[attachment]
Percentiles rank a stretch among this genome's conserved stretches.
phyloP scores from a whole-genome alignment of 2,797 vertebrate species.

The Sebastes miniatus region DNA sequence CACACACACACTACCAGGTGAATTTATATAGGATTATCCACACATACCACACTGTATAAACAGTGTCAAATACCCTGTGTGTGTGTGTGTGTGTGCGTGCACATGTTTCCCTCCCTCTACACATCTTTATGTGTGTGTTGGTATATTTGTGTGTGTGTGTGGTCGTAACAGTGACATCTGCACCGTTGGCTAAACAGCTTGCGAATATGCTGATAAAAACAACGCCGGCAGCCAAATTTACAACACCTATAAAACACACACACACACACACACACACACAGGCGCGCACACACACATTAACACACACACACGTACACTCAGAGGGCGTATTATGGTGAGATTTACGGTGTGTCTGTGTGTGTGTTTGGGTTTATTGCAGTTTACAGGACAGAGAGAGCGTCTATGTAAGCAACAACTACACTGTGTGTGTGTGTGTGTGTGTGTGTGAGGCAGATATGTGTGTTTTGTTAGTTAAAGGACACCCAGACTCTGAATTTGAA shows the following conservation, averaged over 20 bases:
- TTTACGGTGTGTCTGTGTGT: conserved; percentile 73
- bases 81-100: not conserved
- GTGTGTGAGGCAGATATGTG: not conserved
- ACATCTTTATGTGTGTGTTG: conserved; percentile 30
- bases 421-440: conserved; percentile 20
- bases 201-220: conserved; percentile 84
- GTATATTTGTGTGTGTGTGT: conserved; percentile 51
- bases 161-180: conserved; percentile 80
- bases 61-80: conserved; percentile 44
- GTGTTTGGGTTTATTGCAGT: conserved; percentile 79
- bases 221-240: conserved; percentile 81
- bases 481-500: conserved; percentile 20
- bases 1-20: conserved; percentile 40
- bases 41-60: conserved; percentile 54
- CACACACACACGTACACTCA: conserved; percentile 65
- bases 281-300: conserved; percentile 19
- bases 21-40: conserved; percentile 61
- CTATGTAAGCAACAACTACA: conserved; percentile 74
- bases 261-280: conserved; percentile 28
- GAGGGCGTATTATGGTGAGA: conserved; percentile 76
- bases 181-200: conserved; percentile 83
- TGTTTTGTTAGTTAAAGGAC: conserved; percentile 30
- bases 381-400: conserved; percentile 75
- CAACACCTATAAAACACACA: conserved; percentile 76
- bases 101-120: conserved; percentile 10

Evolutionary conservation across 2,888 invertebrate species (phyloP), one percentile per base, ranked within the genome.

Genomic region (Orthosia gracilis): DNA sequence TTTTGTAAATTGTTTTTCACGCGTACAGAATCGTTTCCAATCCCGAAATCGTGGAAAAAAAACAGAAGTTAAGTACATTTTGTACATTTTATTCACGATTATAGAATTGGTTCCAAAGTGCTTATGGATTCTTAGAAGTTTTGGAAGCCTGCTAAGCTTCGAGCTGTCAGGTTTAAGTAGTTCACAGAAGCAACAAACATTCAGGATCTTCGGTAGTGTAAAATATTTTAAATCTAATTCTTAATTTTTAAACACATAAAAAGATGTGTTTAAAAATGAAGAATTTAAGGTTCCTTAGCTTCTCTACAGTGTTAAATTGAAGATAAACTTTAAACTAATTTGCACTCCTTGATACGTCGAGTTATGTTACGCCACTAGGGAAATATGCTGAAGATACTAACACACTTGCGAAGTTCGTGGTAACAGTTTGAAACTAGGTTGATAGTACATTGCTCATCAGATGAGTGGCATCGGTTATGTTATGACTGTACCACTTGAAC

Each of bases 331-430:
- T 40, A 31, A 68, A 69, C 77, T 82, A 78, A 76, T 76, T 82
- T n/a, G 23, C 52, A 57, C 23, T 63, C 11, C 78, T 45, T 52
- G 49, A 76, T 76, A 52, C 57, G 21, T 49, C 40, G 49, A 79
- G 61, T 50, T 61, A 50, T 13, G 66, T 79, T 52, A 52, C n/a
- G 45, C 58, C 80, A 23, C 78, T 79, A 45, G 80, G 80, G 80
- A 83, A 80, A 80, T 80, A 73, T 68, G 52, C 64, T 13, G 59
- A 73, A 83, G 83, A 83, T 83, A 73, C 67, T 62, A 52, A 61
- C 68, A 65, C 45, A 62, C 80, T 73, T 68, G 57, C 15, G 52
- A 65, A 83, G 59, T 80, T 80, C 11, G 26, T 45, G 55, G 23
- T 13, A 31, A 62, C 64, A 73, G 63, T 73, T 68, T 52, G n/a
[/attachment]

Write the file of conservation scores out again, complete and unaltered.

Percentiles rank a stretch among this genome's conserved stretches.
phyloP scores from a whole-genome alignment of 2,797 vertebrate species.

The Sebastes miniatus region DNA sequence CACACACACACTACCAGGTGAATTTATATAGGATTATCCACACATACCACACTGTATAAACAGTGTCAAATACCCTGTGTGTGTGTGTGTGTGTGCGTGCACATGTTTCCCTCCCTCTACACATCTTTATGTGTGTGTTGGTATATTTGTGTGTGTGTGTGGTCGTAACAGTGACATCTGCACCGTTGGCTAAACAGCTTGCGAATATGCTGATAAAAACAACGCCGGCAGCCAAATTTACAACACCTATAAAACACACACACACACACACACACACACAGGCGCGCACACACACATTAACACACACACACGTACACTCAGAGGGCGTATTATGGTGAGATTTACGGTGTGTCTGTGTGTGTGTTTGGGTTTATTGCAGTTTACAGGACAGAGAGAGCGTCTATGTAAGCAACAACTACACTGTGTGTGTGTGTGTGTGTGTGTGTGAGGCAGATATGTGTGTTTTGTTAGTTAAAGGACACCCAGACTCTGAATTTGAA shows the following conservation, averaged over 20 bases:
- TTTACGGTGTGTCTGTGTGT: conserved; percentile 73
- bases 81-100: not conserved
- GTGTGTGAGGCAGATATGTG: not conserved
- ACATCTTTATGTGTGTGTTG: conserved; percentile 30
- bases 421-440: conserved; percentile 20
- bases 201-220: conserved; percentile 84
- GTATATTTGTGTGTGTGTGT: conserved; percentile 51
- bases 161-180: conserved; percentile 80
- bases 61-80: conserved; percentile 44
- GTGTTTGGGTTTATTGCAGT: conserved; percentile 79
- bases 221-240: conserved; percentile 81
- bases 481-500: conserved; percentile 20
- bases 1-20: conserved; percentile 40
- bases 41-60: conserved; percentile 54
- CACACACACACGTACACTCA: conserved; percentile 65
- bases 281-300: conserved; percentile 19
- bases 21-40: conserved; percentile 61
- CTATGTAAGCAACAACTACA: conserved; percentile 74
- bases 261-280: conserved; percentile 28
- GAGGGCGTATTATGGTGAGA: conserved; percentile 76
- bases 181-200: conserved; percentile 83
- TGTTTTGTTAGTTAAAGGAC: conserved; percentile 30
- bases 381-400: conserved; percentile 75
- CAACACCTATAAAACACACA: conserved; percentile 76
- bases 101-120: conserved; percentile 10

Evolutionary conservation across 2,888 invertebrate species (phyloP), one percentile per base, ranked within the genome.

Genomic region (Orthosia gracilis): DNA sequence TTTTGTAAATTGTTTTTCACGCGTACAGAATCGTTTCCAATCCCGAAATCGTGGAAAAAAAACAGAAGTTAAGTACATTTTGTACATTTTATTCACGATTATAGAATTGGTTCCAAAGTGCTTATGGATTCTTAGAAGTTTTGGAAGCCTGCTAAGCTTCGAGCTGTCAGGTTTAAGTAGTTCACAGAAGCAACAAACATTCAGGATCTTCGGTAGTGTAAAATATTTTAAATCTAATTCTTAATTTTTAAACACATAAAAAGATGTGTTTAAAAATGAAGAATTTAAGGTTCCTTAGCTTCTCTACAGTGTTAAATTGAAGATAAACTTTAAACTAATTTGCACTCCTTGATACGTCGAGTTATGTTACGCCACTAGGGAAATATGCTGAAGATACTAACACACTTGCGAAGTTCGTGGTAACAGTTTGAAACTAGGTTGATAGTACATTGCTCATCAGATGAGTGGCATCGGTTATGTTATGACTGTACCACTTGAAC

Each of bases 331-430:
- T 40, A 31, A 68, A 69, C 77, T 82, A 78, A 76, T 76, T 82
- T n/a, G 23, C 52, A 57, C 23, T 63, C 11, C 78, T 45, T 52
- G 49, A 76, T 76, A 52, C 57, G 21, T 49, C 40, G 49, A 79
- G 61, T 50, T 61, A 50, T 13, G 66, T 79, T 52, A 52, C n/a
- G 45, C 58, C 80, A 23, C 78, T 79, A 45, G 80, G 80, G 80
- A 83, A 80, A 80, T 80, A 73, T 68, G 52, C 64, T 13, G 59
- A 73, A 83, G 83, A 83, T 83, A 73, C 67, T 62, A 52, A 61
- C 68, A 65, C 45, A 62, C 80, T 73, T 68, G 57, C 15, G 52
- A 65, A 83, G 59, T 80, T 80, C 11, G 26, T 45, G 55, G 23
- T 13, A 31, A 62, C 64, A 73, G 63, T 73, T 68, T 52, G n/a